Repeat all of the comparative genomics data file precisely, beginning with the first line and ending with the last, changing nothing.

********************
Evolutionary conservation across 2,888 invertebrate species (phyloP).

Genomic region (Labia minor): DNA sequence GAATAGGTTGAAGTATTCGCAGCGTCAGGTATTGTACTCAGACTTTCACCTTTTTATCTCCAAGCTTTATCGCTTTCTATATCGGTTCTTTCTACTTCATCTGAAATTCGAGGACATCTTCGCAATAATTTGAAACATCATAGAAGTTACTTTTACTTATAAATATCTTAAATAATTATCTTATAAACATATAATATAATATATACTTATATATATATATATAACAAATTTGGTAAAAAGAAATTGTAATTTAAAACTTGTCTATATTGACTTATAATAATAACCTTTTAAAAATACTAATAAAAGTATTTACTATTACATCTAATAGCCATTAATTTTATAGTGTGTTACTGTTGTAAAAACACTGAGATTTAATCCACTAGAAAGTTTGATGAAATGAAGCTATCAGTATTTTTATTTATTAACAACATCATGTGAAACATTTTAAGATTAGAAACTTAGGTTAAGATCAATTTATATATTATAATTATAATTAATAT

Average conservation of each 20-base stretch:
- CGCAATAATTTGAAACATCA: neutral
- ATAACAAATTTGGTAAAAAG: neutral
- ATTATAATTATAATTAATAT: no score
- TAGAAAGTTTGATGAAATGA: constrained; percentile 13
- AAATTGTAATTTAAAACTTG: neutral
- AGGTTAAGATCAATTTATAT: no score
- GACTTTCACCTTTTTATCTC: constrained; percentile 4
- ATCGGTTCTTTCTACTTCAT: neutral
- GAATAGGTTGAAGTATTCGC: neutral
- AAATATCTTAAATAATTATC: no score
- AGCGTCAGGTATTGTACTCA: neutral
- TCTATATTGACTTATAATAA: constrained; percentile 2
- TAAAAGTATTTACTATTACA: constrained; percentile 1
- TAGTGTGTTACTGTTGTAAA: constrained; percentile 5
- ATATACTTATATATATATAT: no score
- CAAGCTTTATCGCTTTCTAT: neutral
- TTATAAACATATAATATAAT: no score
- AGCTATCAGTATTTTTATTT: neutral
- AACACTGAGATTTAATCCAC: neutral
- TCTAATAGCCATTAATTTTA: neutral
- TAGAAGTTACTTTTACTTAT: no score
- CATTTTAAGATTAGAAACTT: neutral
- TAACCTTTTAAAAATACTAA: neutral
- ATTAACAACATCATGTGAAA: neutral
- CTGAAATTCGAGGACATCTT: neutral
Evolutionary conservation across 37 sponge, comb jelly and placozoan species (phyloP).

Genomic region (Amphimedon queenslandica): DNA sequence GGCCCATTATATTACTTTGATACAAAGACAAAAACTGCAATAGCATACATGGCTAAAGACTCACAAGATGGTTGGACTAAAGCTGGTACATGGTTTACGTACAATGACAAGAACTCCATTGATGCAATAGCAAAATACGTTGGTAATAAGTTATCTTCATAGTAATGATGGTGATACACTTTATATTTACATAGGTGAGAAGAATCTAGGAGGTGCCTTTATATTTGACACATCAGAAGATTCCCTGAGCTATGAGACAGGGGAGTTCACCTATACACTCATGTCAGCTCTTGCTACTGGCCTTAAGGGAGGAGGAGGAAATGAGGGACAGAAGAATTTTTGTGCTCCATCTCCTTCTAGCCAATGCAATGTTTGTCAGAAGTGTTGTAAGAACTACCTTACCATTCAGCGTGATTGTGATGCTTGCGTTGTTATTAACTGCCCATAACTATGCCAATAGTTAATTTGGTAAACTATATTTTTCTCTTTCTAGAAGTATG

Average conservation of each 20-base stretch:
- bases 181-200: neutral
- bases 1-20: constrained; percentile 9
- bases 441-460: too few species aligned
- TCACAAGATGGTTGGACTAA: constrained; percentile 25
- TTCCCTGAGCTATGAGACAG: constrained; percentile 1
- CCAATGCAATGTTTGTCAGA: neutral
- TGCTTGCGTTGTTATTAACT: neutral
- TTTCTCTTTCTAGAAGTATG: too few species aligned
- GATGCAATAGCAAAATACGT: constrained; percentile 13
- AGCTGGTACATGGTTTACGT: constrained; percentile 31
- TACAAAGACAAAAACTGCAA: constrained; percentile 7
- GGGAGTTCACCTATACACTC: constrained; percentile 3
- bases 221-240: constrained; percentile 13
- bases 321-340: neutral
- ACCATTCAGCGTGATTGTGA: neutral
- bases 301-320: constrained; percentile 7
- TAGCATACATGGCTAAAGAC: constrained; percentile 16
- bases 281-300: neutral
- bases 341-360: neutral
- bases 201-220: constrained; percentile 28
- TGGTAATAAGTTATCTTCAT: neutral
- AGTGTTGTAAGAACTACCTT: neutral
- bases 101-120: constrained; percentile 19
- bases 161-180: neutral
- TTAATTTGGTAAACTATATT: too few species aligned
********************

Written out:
Evolutionary conservation across 2,888 invertebrate species (phyloP).

Genomic region (Labia minor): DNA sequence GAATAGGTTGAAGTATTCGCAGCGTCAGGTATTGTACTCAGACTTTCACCTTTTTATCTCCAAGCTTTATCGCTTTCTATATCGGTTCTTTCTACTTCATCTGAAATTCGAGGACATCTTCGCAATAATTTGAAACATCATAGAAGTTACTTTTACTTATAAATATCTTAAATAATTATCTTATAAACATATAATATAATATATACTTATATATATATATATAACAAATTTGGTAAAAAGAAATTGTAATTTAAAACTTGTCTATATTGACTTATAATAATAACCTTTTAAAAATACTAATAAAAGTATTTACTATTACATCTAATAGCCATTAATTTTATAGTGTGTTACTGTTGTAAAAACACTGAGATTTAATCCACTAGAAAGTTTGATGAAATGAAGCTATCAGTATTTTTATTTATTAACAACATCATGTGAAACATTTTAAGATTAGAAACTTAGGTTAAGATCAATTTATATATTATAATTATAATTAATAT

Average conservation of each 20-base stretch:
- CGCAATAATTTGAAACATCA: neutral
- ATAACAAATTTGGTAAAAAG: neutral
- ATTATAATTATAATTAATAT: no score
- TAGAAAGTTTGATGAAATGA: constrained; percentile 13
- AAATTGTAATTTAAAACTTG: neutral
- AGGTTAAGATCAATTTATAT: no score
- GACTTTCACCTTTTTATCTC: constrained; percentile 4
- ATCGGTTCTTTCTACTTCAT: neutral
- GAATAGGTTGAAGTATTCGC: neutral
- AAATATCTTAAATAATTATC: no score
- AGCGTCAGGTATTGTACTCA: neutral
- TCTATATTGACTTATAATAA: constrained; percentile 2
- TAAAAGTATTTACTATTACA: constrained; percentile 1
- TAGTGTGTTACTGTTGTAAA: constrained; percentile 5
- ATATACTTATATATATATAT: no score
- CAAGCTTTATCGCTTTCTAT: neutral
- TTATAAACATATAATATAAT: no score
- AGCTATCAGTATTTTTATTT: neutral
- AACACTGAGATTTAATCCAC: neutral
- TCTAATAGCCATTAATTTTA: neutral
- TAGAAGTTACTTTTACTTAT: no score
- CATTTTAAGATTAGAAACTT: neutral
- TAACCTTTTAAAAATACTAA: neutral
- ATTAACAACATCATGTGAAA: neutral
- CTGAAATTCGAGGACATCTT: neutral
Evolutionary conservation across 37 sponge, comb jelly and placozoan species (phyloP).

Genomic region (Amphimedon queenslandica): DNA sequence GGCCCATTATATTACTTTGATACAAAGACAAAAACTGCAATAGCATACATGGCTAAAGACTCACAAGATGGTTGGACTAAAGCTGGTACATGGTTTACGTACAATGACAAGAACTCCATTGATGCAATAGCAAAATACGTTGGTAATAAGTTATCTTCATAGTAATGATGGTGATACACTTTATATTTACATAGGTGAGAAGAATCTAGGAGGTGCCTTTATATTTGACACATCAGAAGATTCCCTGAGCTATGAGACAGGGGAGTTCACCTATACACTCATGTCAGCTCTTGCTACTGGCCTTAAGGGAGGAGGAGGAAATGAGGGACAGAAGAATTTTTGTGCTCCATCTCCTTCTAGCCAATGCAATGTTTGTCAGAAGTGTTGTAAGAACTACCTTACCATTCAGCGTGATTGTGATGCTTGCGTTGTTATTAACTGCCCATAACTATGCCAATAGTTAATTTGGTAAACTATATTTTTCTCTTTCTAGAAGTATG

Average conservation of each 20-base stretch:
- bases 181-200: neutral
- bases 1-20: constrained; percentile 9
- bases 441-460: too few species aligned
- TCACAAGATGGTTGGACTAA: constrained; percentile 25
- TTCCCTGAGCTATGAGACAG: constrained; percentile 1
- CCAATGCAATGTTTGTCAGA: neutral
- TGCTTGCGTTGTTATTAACT: neutral
- TTTCTCTTTCTAGAAGTATG: too few species aligned
- GATGCAATAGCAAAATACGT: constrained; percentile 13
- AGCTGGTACATGGTTTACGT: constrained; percentile 31
- TACAAAGACAAAAACTGCAA: constrained; percentile 7
- GGGAGTTCACCTATACACTC: constrained; percentile 3
- bases 221-240: constrained; percentile 13
- bases 321-340: neutral
- ACCATTCAGCGTGATTGTGA: neutral
- bases 301-320: constrained; percentile 7
- TAGCATACATGGCTAAAGAC: constrained; percentile 16
- bases 281-300: neutral
- bases 341-360: neutral
- bases 201-220: constrained; percentile 28
- TGGTAATAAGTTATCTTCAT: neutral
- AGTGTTGTAAGAACTACCTT: neutral
- bases 101-120: constrained; percentile 19
- bases 161-180: neutral
- TTAATTTGGTAAACTATATT: too few species aligned